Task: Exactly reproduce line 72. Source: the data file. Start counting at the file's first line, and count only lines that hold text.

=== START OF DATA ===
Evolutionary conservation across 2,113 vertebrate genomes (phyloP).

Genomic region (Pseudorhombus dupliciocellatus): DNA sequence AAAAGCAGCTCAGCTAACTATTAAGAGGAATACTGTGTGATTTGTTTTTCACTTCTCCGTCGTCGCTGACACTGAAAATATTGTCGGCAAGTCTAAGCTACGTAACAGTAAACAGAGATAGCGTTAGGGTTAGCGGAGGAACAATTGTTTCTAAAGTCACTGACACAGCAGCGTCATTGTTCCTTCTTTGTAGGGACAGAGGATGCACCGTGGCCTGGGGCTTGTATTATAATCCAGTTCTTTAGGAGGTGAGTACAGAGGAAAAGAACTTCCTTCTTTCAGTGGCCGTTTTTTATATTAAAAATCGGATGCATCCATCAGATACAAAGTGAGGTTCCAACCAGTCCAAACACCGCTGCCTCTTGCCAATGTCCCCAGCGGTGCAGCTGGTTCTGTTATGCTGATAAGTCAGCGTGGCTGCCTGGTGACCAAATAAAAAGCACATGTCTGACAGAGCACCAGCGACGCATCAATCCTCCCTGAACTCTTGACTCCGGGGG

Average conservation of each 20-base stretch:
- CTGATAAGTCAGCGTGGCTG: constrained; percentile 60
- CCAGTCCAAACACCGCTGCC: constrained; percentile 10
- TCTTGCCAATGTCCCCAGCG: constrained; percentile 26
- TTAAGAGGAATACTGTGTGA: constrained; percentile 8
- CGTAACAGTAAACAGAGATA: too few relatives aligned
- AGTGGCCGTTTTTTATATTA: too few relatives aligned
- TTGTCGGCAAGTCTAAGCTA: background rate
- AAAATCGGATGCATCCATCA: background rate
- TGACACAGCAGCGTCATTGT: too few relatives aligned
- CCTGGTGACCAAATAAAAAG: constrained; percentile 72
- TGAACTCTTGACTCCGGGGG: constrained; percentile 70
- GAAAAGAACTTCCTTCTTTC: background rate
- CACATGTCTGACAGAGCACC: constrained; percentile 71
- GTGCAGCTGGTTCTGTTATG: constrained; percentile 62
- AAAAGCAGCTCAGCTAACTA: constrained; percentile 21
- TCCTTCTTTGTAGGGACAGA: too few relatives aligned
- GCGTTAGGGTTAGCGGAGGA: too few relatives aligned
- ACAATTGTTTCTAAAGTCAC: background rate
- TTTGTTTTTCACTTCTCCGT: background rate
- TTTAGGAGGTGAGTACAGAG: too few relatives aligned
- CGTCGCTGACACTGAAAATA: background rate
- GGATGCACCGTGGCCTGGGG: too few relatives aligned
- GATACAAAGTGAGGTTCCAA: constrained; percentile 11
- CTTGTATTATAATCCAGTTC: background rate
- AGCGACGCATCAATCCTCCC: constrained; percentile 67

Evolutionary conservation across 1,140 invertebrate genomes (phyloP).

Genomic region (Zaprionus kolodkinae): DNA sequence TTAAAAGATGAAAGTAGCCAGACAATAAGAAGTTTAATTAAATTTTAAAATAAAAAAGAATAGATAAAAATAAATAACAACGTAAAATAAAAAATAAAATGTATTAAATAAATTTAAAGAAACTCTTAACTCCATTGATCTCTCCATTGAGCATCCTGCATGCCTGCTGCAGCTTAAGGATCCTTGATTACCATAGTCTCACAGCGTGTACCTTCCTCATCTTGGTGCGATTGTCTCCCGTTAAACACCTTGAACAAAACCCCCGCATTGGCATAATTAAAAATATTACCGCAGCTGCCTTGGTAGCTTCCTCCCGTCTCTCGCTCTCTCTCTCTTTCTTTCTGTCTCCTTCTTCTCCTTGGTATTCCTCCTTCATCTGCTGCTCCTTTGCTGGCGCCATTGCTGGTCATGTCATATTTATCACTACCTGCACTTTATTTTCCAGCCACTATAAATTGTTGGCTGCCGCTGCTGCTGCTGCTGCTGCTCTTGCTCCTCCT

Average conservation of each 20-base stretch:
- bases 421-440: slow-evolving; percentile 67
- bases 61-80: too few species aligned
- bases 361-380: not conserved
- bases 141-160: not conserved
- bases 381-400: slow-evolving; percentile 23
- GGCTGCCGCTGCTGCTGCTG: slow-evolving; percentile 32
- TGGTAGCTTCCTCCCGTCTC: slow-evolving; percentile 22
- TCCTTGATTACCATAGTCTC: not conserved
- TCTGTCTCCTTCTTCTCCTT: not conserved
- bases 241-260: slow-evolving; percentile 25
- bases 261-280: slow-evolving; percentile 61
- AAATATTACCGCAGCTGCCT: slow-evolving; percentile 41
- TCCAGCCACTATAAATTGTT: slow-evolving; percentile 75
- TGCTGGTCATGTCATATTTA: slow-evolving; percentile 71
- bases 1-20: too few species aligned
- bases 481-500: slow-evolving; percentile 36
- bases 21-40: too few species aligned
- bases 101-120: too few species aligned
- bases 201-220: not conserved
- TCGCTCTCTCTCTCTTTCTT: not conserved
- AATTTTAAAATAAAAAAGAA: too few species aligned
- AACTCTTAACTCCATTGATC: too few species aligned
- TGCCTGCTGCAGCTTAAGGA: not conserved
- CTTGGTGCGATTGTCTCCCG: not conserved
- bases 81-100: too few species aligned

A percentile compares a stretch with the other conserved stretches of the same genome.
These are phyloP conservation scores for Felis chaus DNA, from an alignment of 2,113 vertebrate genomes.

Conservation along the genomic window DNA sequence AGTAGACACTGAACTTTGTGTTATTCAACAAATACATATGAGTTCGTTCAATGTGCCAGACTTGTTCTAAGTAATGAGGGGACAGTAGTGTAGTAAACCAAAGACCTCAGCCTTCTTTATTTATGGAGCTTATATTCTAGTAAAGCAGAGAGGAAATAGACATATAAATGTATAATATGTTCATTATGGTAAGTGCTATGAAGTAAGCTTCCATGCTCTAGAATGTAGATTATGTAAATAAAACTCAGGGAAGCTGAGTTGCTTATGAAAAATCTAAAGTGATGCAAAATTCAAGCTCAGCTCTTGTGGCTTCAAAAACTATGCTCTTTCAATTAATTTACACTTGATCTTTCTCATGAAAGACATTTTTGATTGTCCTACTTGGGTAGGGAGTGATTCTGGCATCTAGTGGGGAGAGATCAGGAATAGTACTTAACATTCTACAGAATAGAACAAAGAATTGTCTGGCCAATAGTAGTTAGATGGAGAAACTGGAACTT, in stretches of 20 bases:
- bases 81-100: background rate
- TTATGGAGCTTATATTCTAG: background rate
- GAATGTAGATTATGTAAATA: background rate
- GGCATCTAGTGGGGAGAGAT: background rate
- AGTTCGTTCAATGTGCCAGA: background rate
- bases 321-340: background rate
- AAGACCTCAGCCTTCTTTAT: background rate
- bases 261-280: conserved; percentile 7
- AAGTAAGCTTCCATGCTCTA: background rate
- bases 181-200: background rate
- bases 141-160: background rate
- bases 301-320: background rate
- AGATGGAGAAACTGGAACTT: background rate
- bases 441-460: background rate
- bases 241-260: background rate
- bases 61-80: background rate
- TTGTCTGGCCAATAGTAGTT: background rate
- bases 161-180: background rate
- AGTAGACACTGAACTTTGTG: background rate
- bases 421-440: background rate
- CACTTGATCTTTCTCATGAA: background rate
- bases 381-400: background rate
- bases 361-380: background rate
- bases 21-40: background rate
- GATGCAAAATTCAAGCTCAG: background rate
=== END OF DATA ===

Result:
- AGATGGAGAAACTGGAACTT: background rate